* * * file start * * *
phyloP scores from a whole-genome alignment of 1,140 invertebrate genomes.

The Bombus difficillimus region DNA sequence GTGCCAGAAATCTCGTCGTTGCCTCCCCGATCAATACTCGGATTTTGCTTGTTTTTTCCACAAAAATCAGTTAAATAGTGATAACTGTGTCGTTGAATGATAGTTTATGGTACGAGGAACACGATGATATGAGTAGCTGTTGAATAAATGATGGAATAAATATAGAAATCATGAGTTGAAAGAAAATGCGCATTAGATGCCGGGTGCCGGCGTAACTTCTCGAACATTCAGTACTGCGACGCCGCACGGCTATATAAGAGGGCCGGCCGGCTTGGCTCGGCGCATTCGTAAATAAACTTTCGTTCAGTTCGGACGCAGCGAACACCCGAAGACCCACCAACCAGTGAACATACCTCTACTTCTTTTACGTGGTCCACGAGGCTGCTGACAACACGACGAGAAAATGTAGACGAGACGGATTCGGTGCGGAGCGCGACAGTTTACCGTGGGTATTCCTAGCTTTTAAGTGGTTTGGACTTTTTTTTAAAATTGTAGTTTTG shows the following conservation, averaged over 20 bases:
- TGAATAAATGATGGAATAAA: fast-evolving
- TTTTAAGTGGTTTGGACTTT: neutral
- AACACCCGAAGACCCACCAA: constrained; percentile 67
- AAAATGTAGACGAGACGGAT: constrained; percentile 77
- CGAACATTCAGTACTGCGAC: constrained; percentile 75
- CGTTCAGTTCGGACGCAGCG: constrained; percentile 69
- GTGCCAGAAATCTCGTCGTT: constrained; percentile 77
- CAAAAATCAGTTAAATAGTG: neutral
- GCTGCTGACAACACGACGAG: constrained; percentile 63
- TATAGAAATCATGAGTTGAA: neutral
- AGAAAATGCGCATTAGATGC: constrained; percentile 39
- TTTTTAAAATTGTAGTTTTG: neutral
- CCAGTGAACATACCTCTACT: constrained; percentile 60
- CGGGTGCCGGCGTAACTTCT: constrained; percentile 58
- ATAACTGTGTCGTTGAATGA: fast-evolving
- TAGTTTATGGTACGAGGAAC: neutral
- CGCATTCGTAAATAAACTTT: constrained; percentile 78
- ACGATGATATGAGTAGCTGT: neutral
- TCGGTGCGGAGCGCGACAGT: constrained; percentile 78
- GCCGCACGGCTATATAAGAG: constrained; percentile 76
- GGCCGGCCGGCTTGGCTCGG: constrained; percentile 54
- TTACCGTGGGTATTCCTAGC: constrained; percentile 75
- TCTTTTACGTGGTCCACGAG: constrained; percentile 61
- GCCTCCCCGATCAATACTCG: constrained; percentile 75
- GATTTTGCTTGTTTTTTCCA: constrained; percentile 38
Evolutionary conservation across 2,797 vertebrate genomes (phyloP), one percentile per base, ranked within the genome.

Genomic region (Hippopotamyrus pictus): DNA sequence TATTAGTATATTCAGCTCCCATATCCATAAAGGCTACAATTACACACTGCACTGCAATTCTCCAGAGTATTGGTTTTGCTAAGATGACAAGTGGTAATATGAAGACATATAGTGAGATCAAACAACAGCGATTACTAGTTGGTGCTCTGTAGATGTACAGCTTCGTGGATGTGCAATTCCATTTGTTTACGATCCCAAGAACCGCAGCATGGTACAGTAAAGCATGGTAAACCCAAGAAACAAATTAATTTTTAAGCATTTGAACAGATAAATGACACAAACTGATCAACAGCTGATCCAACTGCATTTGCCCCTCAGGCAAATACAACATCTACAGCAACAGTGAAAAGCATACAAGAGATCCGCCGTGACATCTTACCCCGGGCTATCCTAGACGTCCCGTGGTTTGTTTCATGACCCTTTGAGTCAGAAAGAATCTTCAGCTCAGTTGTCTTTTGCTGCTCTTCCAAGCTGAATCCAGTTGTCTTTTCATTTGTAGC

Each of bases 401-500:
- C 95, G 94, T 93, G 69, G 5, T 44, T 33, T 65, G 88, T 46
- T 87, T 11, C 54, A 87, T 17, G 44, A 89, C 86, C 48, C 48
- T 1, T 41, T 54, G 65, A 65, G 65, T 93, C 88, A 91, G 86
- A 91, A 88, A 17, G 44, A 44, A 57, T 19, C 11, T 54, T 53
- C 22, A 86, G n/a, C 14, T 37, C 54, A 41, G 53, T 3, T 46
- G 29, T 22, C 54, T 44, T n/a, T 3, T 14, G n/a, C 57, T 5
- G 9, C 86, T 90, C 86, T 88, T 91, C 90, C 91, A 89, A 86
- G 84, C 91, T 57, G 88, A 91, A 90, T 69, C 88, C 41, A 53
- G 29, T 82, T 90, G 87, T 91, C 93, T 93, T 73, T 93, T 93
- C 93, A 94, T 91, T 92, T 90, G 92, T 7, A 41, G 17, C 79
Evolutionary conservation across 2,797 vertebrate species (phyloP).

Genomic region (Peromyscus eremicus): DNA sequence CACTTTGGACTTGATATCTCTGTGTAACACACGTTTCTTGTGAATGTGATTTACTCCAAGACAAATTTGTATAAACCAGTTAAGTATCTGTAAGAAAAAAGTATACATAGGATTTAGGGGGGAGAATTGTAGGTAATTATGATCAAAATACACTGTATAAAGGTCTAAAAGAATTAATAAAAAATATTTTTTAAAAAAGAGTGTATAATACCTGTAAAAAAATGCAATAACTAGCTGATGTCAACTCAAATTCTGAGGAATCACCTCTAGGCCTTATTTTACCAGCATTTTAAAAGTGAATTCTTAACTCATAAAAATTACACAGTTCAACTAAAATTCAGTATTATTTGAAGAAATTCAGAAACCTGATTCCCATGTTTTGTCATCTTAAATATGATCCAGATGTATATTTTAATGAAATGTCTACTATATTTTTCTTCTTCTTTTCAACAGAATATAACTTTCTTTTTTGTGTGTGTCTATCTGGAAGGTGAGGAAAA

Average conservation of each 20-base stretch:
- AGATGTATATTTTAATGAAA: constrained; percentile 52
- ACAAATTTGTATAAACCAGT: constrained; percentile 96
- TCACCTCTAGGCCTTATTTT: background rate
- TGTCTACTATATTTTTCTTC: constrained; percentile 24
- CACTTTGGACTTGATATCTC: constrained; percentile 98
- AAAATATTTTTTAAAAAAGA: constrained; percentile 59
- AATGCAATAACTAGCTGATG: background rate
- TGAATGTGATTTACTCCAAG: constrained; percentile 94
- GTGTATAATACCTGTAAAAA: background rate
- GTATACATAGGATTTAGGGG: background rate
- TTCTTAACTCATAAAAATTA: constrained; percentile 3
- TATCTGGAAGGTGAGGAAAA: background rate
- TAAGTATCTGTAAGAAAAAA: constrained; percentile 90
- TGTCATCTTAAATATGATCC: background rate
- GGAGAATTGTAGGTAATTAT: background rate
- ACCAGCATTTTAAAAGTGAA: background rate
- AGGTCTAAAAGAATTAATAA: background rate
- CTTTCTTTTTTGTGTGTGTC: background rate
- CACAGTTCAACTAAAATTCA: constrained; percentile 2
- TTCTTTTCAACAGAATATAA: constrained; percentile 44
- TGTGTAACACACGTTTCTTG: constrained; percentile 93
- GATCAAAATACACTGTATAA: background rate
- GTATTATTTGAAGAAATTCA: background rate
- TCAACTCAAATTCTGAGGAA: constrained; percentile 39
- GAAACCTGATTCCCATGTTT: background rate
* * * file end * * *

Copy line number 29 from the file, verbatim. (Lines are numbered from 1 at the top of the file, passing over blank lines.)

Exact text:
Genomic region (Hippopotamyrus pictus): DNA sequence TATTAGTATATTCAGCTCCCATATCCATAAAGGCTACAATTACACACTGCACTGCAATTCTCCAGAGTATTGGTTTTGCTAAGATGACAAGTGGTAATATGAAGACATATAGTGAGATCAAACAACAGCGATTACTAGTTGGTGCTCTGTAGATGTACAGCTTCGTGGATGTGCAATTCCATTTGTTTACGATCCCAAGAACCGCAGCATGGTACAGTAAAGCATGGTAAACCCAAGAAACAAATTAATTTTTAAGCATTTGAACAGATAAATGACACAAACTGATCAACAGCTGATCCAACTGCATTTGCCCCTCAGGCAAATACAACATCTACAGCAACAGTGAAAAGCATACAAGAGATCCGCCGTGACATCTTACCCCGGGCTATCCTAGACGTCCCGTGGTTTGTTTCATGACCCTTTGAGTCAGAAAGAATCTTCAGCTCAGTTGTCTTTTGCTGCTCTTCCAAGCTGAATCCAGTTGTCTTTTCATTTGTAGC